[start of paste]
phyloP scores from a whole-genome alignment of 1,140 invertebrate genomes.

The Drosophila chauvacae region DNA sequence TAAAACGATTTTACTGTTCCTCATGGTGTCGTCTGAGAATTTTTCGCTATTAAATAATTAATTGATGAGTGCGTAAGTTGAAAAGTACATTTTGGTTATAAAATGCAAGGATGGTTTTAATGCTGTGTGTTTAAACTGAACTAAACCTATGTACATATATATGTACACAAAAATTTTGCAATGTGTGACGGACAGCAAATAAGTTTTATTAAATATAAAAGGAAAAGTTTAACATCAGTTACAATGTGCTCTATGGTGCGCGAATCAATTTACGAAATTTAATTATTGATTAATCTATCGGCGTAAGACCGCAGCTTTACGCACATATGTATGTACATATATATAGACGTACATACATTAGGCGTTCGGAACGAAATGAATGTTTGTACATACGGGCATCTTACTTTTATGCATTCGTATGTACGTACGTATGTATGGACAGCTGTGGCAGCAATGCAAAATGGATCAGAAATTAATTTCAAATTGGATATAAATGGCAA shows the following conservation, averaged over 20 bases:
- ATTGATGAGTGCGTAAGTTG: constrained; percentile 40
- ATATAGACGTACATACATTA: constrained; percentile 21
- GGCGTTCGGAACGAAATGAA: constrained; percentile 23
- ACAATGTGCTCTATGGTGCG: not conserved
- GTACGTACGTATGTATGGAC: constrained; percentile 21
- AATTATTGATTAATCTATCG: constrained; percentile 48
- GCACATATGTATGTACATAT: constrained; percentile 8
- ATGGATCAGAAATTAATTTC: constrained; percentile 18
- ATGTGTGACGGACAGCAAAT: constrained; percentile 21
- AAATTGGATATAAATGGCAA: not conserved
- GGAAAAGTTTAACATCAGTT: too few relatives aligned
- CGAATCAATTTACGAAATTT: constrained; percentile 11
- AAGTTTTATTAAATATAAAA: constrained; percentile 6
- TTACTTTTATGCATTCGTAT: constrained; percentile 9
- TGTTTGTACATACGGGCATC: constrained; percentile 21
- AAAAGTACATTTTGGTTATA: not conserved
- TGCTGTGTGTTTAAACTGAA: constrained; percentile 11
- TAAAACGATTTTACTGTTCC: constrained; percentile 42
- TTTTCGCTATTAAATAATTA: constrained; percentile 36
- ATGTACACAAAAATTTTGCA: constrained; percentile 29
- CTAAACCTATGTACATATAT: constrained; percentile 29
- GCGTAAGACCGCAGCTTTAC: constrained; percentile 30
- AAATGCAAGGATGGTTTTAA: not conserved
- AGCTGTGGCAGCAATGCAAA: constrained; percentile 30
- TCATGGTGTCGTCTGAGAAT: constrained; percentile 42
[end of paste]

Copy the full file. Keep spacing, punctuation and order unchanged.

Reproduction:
phyloP scores from a whole-genome alignment of 1,140 invertebrate genomes.

The Drosophila chauvacae region DNA sequence TAAAACGATTTTACTGTTCCTCATGGTGTCGTCTGAGAATTTTTCGCTATTAAATAATTAATTGATGAGTGCGTAAGTTGAAAAGTACATTTTGGTTATAAAATGCAAGGATGGTTTTAATGCTGTGTGTTTAAACTGAACTAAACCTATGTACATATATATGTACACAAAAATTTTGCAATGTGTGACGGACAGCAAATAAGTTTTATTAAATATAAAAGGAAAAGTTTAACATCAGTTACAATGTGCTCTATGGTGCGCGAATCAATTTACGAAATTTAATTATTGATTAATCTATCGGCGTAAGACCGCAGCTTTACGCACATATGTATGTACATATATATAGACGTACATACATTAGGCGTTCGGAACGAAATGAATGTTTGTACATACGGGCATCTTACTTTTATGCATTCGTATGTACGTACGTATGTATGGACAGCTGTGGCAGCAATGCAAAATGGATCAGAAATTAATTTCAAATTGGATATAAATGGCAA shows the following conservation, averaged over 20 bases:
- ATTGATGAGTGCGTAAGTTG: constrained; percentile 40
- ATATAGACGTACATACATTA: constrained; percentile 21
- GGCGTTCGGAACGAAATGAA: constrained; percentile 23
- ACAATGTGCTCTATGGTGCG: not conserved
- GTACGTACGTATGTATGGAC: constrained; percentile 21
- AATTATTGATTAATCTATCG: constrained; percentile 48
- GCACATATGTATGTACATAT: constrained; percentile 8
- ATGGATCAGAAATTAATTTC: constrained; percentile 18
- ATGTGTGACGGACAGCAAAT: constrained; percentile 21
- AAATTGGATATAAATGGCAA: not conserved
- GGAAAAGTTTAACATCAGTT: too few relatives aligned
- CGAATCAATTTACGAAATTT: constrained; percentile 11
- AAGTTTTATTAAATATAAAA: constrained; percentile 6
- TTACTTTTATGCATTCGTAT: constrained; percentile 9
- TGTTTGTACATACGGGCATC: constrained; percentile 21
- AAAAGTACATTTTGGTTATA: not conserved
- TGCTGTGTGTTTAAACTGAA: constrained; percentile 11
- TAAAACGATTTTACTGTTCC: constrained; percentile 42
- TTTTCGCTATTAAATAATTA: constrained; percentile 36
- ATGTACACAAAAATTTTGCA: constrained; percentile 29
- CTAAACCTATGTACATATAT: constrained; percentile 29
- GCGTAAGACCGCAGCTTTAC: constrained; percentile 30
- AAATGCAAGGATGGTTTTAA: not conserved
- AGCTGTGGCAGCAATGCAAA: constrained; percentile 30
- TCATGGTGTCGTCTGAGAAT: constrained; percentile 42